Eight bison calves have already been born in the large herbivore reserve this year. The most in its history

2023 - 09 - 30

Eight calves of the rare European bison have been born already in the large herbivore reserve in the former military training area of Milovice near Prague this year. It is the highest number in the 10-year history of this unique reserve.

“There is an optimum environment for bison in the reserve. This is also shown by the fact that we succeed in reproducing these rare ungulates regularly. Eight bison calves have been born this year, which is the most in the existence of the reserve,” said Dalibor Dostal, Director of the conservation organisation European Wildlife, which founded the reserve in cooperation with scientists in 2015.

Bison were on the brink of extinction a century ago. Thanks to international efforts, the species was saved from extinction by being kept in captivity. “Even though we manage to increase the bison numbers, every addition continues to be very valuable. In addition, the Milovice reserve is involved in the international exchange of animals, meaning that the genes of the young born in the reserve help save the species not only in other sites in the Czech Republic but also in the Netherlands and in France,” added Miloslav Jirku from the Biology Centre of the Czech Academy of Sciences.

The Milovice reserve is now home to 43 bison, and several grown calves from previous years will be leaving in the weeks to come for a newly established reserve by the Lipno Reservoir, where there has been a herd of wild horses since the spring.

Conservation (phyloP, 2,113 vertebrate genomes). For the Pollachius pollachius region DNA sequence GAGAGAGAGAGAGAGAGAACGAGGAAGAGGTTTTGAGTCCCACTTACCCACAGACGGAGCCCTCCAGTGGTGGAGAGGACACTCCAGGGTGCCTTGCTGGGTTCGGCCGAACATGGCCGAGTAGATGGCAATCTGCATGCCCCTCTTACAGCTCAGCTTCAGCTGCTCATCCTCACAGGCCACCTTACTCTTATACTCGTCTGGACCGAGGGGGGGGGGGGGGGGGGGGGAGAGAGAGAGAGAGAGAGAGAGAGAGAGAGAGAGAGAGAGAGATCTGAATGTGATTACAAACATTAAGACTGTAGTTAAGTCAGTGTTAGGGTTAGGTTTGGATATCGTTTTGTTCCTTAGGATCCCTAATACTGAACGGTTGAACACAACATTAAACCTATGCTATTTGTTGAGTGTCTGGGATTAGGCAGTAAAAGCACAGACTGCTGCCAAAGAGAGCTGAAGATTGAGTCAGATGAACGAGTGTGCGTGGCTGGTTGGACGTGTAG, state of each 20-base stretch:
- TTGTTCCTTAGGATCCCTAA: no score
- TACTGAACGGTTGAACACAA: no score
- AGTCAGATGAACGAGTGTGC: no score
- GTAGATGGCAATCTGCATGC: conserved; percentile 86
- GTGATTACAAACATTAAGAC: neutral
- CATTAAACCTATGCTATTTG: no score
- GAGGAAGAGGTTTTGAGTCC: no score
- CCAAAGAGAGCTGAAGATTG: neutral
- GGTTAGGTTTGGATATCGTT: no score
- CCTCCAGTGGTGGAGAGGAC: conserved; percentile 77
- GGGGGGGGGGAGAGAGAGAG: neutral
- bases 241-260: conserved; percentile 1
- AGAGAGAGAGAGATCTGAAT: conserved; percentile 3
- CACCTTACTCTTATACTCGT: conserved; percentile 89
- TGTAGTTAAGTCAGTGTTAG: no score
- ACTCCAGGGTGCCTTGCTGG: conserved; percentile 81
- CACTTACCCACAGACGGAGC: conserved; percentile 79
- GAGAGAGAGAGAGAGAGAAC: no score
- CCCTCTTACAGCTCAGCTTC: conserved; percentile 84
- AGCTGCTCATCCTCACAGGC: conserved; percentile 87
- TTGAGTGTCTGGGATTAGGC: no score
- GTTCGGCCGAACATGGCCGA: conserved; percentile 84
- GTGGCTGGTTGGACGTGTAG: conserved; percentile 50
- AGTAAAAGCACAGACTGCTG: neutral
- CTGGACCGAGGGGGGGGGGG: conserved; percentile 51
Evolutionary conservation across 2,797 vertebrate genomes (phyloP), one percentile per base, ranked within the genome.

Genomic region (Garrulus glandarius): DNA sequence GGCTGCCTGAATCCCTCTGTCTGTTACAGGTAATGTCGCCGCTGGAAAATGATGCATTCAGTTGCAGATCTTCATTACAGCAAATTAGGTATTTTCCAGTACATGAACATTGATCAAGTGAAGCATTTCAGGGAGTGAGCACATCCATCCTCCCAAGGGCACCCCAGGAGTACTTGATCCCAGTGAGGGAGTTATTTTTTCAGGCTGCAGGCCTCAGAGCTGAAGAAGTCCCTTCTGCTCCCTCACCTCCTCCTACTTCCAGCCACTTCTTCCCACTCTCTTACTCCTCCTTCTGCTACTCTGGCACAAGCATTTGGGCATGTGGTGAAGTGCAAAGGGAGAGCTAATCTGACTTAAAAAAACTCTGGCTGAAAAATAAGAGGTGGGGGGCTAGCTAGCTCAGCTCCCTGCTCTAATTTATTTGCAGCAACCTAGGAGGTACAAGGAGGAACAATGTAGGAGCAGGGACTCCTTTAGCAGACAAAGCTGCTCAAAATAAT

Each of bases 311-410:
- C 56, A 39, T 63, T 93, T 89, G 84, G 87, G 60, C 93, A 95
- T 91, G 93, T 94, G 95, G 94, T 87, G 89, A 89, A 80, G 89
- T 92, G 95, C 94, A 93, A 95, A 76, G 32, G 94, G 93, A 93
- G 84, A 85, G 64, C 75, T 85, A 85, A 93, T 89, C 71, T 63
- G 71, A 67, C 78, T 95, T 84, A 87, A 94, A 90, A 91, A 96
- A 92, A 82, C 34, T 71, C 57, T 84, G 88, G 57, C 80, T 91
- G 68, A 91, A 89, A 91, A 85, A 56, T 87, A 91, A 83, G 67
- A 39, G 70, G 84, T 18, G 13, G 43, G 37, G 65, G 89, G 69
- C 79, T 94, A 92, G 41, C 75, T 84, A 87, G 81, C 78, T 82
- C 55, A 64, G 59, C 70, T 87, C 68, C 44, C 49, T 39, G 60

The European bison is the biggest land mammal of Europe. Following the First World War, it had been entirely exterminated in the wild and it had only survived thanks to being kept in human care, mainly in zoos as well as game reserves. After the Second World War, bison started returning to the wild of eastern Europe. At present, bison successfully return to the wild even in densely populated areas of central and western Europe as a result of the establishment of grazing reserves, which allow so-called semi-wild breeding of these animals.

The most significant grazing reserve in the Czech Republic is located in the former military training area of Milovice. By grazing there, large ungulates help restore the rare ecosystem consisting of a mosaic of meadow areas and stands of woody plants. Thanks to bison as well as wild horses and aurochs, biodiversity and rare plant and animal species return to the local countryside. For example, numbers of the critically endangered Alcon blue have risen many times, namely by 1,700 per cent, and numbers of young individuals of the severely endangered star gentian have increased by more than 5,500 per cent there.

Photo: Zdenek Cimburek

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